Motor Selection for Bench-top Point-of-Care Testing Devices

Rapid and dependable sample testing results play a pivotal role in ensuring accurate medical care, as the ability to swiftly administer appropriate treatment can be the critical factor between life and death. Various sample testing procedures like blood and urine tests have historically required specialized labs outside of healthcare settings, relied on intricate equipment, and demanded highly trained technicians. This conventional testing approach presented hurdles in delivering prompt and dependable outcomes, encompassing challenges in sample transportation, the expertise required by technicians, and potential congestion at testing facilities. The COVID crisis underscored this issue, notably with PCR tests, where results could take several days to be received.


The challenges described above can be addressed through Point-of-Care Testing (POCt) devices, which bring testing capabilities directly to patients or doctors. There are two primary types of POCt devices: handheld and bench-top devices. Handheld devices employ either manual actuation or simple single actuation and excel at performing simple tasks, but lack the adaptability required for complex tests that involve multiple steps. Bench-top devices, however, are single devices designed specifically to conduct complex tests rapidly; they are quite user-friendly, conveniently sized, and can be used directly in a doctor's office. This article will focus on bench-top POCt devices.


Selecting an appropriate miniature motor is crucial to a successful bench-top POCt device. Motors within this device are tasked with multiple functions, each with its distinct set of needs and specifications. While specific requirements differ for each task, certain principles apply across all motion systems. Reliability is critical to ensuring a consistent and maintenance-free operation throughout the device's lifespan, guaranteeing accurate test results. Given the potential presence of numerous motors—up to 20 within a single device—factors like size, high power density, and costeffectiveness are pivotal in creating a competitive device. Beyond these general criteria, diverse tasks within the device demand unique features such as high efficiency or robust holding capabilities.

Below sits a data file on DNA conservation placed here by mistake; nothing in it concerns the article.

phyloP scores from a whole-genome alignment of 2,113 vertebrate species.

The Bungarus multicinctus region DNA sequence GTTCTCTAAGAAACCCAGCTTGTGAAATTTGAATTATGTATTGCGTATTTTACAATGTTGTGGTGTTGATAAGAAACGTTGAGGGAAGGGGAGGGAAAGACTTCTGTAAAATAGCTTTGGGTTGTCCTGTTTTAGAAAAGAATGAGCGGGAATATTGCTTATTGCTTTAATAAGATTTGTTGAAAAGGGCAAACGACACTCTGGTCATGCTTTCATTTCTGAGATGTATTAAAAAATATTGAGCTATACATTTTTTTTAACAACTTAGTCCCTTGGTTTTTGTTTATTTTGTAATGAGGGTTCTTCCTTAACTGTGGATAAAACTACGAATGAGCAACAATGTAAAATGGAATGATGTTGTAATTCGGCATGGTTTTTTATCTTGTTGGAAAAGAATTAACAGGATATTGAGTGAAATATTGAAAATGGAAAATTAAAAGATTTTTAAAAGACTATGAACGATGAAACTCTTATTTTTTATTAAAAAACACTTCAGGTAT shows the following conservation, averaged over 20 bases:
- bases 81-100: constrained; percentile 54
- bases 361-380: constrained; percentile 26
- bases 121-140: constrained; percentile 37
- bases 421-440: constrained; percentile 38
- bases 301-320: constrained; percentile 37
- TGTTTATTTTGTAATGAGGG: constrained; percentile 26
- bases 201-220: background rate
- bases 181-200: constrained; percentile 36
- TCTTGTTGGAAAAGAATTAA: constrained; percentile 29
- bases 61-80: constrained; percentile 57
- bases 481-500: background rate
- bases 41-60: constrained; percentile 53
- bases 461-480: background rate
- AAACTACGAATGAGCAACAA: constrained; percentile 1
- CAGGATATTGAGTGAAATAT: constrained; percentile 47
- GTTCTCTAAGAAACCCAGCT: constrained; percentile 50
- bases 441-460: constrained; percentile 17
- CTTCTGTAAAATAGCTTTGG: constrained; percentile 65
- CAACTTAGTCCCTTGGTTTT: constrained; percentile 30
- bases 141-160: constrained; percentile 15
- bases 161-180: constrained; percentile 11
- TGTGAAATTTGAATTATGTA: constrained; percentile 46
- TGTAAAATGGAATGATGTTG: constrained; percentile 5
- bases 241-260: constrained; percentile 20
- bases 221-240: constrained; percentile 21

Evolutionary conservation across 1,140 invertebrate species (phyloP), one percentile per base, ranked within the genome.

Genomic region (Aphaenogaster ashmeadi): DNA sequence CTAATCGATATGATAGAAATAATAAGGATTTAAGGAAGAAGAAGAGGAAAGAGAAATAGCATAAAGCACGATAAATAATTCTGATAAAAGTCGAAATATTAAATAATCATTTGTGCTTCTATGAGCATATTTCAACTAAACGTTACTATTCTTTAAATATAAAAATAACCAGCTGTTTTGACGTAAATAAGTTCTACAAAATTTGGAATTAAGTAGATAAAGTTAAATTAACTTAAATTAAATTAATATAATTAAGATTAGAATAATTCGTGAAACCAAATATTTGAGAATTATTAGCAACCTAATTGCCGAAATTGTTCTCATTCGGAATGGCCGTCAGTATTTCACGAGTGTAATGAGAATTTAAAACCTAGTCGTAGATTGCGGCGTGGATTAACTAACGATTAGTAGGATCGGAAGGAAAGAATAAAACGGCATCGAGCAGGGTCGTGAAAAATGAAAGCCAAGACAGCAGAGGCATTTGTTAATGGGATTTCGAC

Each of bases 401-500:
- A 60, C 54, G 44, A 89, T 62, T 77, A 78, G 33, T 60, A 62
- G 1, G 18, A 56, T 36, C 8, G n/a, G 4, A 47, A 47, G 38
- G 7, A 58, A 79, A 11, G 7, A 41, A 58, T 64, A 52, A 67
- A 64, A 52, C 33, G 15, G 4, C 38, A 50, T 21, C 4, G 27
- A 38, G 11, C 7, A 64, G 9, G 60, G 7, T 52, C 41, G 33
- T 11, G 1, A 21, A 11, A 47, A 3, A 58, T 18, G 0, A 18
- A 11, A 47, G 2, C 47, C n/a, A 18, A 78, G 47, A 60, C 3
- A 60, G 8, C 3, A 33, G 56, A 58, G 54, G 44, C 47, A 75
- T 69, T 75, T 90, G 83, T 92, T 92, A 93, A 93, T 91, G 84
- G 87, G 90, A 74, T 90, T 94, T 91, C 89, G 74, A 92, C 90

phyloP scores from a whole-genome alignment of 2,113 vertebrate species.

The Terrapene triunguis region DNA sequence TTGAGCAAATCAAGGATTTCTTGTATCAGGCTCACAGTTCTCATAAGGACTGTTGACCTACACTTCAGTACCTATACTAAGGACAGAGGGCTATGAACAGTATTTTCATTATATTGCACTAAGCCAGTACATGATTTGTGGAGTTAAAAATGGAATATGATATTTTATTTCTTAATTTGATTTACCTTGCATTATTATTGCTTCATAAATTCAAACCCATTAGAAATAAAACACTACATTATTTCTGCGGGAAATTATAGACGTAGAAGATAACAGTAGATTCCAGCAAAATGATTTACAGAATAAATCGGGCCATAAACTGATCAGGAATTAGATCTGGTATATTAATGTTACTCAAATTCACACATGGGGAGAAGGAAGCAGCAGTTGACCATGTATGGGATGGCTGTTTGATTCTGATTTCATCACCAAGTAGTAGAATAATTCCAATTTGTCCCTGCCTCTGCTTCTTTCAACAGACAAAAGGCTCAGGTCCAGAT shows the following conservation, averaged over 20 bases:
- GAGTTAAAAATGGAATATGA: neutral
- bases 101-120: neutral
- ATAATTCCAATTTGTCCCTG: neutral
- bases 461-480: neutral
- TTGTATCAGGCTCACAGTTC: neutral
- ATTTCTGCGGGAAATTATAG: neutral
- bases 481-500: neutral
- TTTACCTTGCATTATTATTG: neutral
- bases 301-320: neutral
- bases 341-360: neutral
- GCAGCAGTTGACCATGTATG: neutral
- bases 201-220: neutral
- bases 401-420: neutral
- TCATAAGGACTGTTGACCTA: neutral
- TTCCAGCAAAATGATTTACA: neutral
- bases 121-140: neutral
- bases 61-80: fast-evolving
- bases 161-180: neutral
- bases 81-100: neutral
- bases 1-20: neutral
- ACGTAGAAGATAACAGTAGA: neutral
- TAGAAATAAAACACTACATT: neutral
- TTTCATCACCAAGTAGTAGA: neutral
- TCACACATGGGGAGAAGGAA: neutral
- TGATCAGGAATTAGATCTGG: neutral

Stepper Motors

Stepper motors provide an interesting motion solution for bench-top POCt devices, as most of the tasks powered by miniature motors require high torque and important (unenergized) holding torque rather than high speeds. A stepper’s important holding torque – while seen as a disadvantage in some applications – is a benefit for this application, as it drastically reduces battery usage for long term position holding. This cost-effective motor technology allows bench-top POCt devices, which may require a significant number of motors for various tasks, to maintain a competitive price point.

Brush DC Motors

The higher performance capabilities of brush DC motors makes this motor technology an ideal alternative motion solution for bench-top POCt devices. The higher power density of DC motors allows significant size reduction, facilitating the integration of a high number of motors in one bench-top POCt device. Higher efficiency reduces the battery life and consumption for applications with a high duty cycle. Thirdly is this technology’s simple velocity control and lack of complex electronics requirement, making these motors well-suited for POCt velocity applications while maintaining a competitive price position for the device.

Brushless DC Motors